National popular vote, NPV, Electoral college, Presidential elections, Federalism
Sturm College of Law
Ever since the Founding Fathers created the Electoral College, Congress has tried to overturn it. The latest attempt is taking place not in Congress, but in state legislatures around the country, where a well-financed campaign by a private California group calling itself "National Popular Vote" (NPV) is proposing an "interstate compact" to circumvent the process for amending the U.S. Constitution. If adopted by states representing a majority of electoral votes, the signatory states would bind themselves to ignore the popular votes within their respective states, and instead allocate their electoral votes to the candidate whom the media proclaimed to be the "national popular vote" winner. In this new history of the Electoral College, law professor Robert M. Hardaway lays bare the constitutional loopholes that have allowed this movement to succeed in states representing approximately half the electoral votes necessary to purportedly bind those states to ignore the popular vote of the people within their respective states. The presentation of the information in this book to state legislatures considering the compact, resulted in complete reversal of preconceived perceptions about how presidential elections should be conducted.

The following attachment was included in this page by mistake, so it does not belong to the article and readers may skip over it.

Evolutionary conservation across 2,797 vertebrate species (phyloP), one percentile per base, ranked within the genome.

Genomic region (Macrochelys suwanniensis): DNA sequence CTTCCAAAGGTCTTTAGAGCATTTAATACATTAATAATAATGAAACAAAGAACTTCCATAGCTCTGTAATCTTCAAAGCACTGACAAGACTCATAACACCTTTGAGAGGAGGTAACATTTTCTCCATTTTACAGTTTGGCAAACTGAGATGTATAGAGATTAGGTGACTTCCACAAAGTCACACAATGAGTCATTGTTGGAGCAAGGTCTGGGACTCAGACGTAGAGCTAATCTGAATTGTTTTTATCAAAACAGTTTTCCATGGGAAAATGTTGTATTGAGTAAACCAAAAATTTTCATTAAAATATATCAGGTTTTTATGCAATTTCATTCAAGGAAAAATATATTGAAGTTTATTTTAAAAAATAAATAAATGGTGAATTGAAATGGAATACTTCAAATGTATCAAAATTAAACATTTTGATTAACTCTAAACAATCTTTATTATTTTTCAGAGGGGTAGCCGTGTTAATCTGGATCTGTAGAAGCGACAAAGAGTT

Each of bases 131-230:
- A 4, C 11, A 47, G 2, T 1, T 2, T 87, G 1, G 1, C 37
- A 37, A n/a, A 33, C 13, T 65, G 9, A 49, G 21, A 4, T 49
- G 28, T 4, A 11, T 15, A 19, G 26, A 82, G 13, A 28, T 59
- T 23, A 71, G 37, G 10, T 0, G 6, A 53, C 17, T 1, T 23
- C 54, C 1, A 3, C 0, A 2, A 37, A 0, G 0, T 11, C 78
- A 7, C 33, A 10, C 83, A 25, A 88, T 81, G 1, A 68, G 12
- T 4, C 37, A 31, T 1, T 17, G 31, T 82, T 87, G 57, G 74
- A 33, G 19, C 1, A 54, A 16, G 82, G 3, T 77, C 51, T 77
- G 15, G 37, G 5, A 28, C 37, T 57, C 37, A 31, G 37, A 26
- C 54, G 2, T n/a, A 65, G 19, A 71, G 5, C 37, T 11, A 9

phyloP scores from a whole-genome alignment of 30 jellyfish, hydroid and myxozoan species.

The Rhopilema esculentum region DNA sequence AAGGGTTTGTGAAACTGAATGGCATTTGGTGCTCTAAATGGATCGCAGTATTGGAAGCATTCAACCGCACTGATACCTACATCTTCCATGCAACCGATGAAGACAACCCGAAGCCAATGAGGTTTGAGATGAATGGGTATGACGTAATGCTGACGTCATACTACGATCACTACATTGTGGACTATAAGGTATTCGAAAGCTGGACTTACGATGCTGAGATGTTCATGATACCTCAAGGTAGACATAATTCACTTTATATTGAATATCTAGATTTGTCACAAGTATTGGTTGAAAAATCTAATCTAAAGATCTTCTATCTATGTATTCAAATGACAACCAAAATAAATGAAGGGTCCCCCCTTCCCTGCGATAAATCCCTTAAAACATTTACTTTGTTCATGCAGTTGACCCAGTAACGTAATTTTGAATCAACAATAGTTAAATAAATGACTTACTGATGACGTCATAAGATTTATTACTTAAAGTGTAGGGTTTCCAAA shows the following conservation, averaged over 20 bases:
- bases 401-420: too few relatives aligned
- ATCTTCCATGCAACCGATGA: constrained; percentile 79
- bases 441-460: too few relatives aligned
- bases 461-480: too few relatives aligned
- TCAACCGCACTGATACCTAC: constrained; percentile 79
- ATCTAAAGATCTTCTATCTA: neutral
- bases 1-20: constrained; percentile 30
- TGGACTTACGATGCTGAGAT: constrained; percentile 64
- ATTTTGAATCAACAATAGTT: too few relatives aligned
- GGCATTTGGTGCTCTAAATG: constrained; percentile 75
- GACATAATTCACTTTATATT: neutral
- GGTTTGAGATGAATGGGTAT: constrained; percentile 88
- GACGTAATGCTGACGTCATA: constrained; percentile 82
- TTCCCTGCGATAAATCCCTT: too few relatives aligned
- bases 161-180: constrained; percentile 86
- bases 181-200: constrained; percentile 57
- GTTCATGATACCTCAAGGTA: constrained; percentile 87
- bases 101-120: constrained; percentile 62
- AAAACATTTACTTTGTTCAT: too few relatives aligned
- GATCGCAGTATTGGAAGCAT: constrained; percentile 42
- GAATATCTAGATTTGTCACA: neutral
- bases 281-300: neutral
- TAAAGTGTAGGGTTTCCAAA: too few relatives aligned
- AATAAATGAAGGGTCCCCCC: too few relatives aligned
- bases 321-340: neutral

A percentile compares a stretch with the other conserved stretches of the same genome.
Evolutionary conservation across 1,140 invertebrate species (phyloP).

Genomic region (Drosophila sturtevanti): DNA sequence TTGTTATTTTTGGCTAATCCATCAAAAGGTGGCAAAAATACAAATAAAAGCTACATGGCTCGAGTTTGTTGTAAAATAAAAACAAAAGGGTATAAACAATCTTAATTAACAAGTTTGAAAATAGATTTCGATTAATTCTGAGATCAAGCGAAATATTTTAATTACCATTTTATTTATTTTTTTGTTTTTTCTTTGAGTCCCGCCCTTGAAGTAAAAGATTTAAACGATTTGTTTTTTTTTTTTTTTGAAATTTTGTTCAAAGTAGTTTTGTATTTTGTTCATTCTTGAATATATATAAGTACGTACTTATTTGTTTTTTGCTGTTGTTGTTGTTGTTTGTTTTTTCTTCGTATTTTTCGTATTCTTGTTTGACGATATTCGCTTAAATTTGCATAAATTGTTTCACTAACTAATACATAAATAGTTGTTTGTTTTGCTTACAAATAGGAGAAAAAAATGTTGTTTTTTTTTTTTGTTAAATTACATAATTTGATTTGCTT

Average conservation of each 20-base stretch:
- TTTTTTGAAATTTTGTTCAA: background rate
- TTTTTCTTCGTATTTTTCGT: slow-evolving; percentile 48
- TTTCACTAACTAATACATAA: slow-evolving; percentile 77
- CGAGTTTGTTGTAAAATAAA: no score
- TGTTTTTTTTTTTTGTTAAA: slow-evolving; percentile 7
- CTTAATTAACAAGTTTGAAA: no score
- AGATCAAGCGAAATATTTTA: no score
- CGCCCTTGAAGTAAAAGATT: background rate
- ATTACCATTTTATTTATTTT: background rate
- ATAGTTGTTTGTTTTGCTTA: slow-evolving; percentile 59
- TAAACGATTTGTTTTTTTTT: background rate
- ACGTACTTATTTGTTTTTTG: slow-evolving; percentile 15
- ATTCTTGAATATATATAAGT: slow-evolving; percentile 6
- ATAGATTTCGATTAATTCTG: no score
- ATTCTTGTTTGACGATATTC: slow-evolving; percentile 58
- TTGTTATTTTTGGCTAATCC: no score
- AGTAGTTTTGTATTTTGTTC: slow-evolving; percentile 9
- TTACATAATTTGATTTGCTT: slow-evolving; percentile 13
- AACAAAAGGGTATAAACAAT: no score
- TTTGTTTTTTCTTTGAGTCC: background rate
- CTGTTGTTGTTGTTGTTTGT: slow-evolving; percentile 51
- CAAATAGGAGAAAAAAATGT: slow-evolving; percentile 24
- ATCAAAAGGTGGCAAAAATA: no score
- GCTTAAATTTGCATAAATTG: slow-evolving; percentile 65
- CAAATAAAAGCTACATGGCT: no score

Robert M. Hardaway, Saving the Electoral College: Why the National Popular Vote Would Undermine Democracy (2019).
Copyright is held by the author. User is responsible for all copyright compliance. Book available from publisher at: https://www.abc-clio.com/products/A6031C/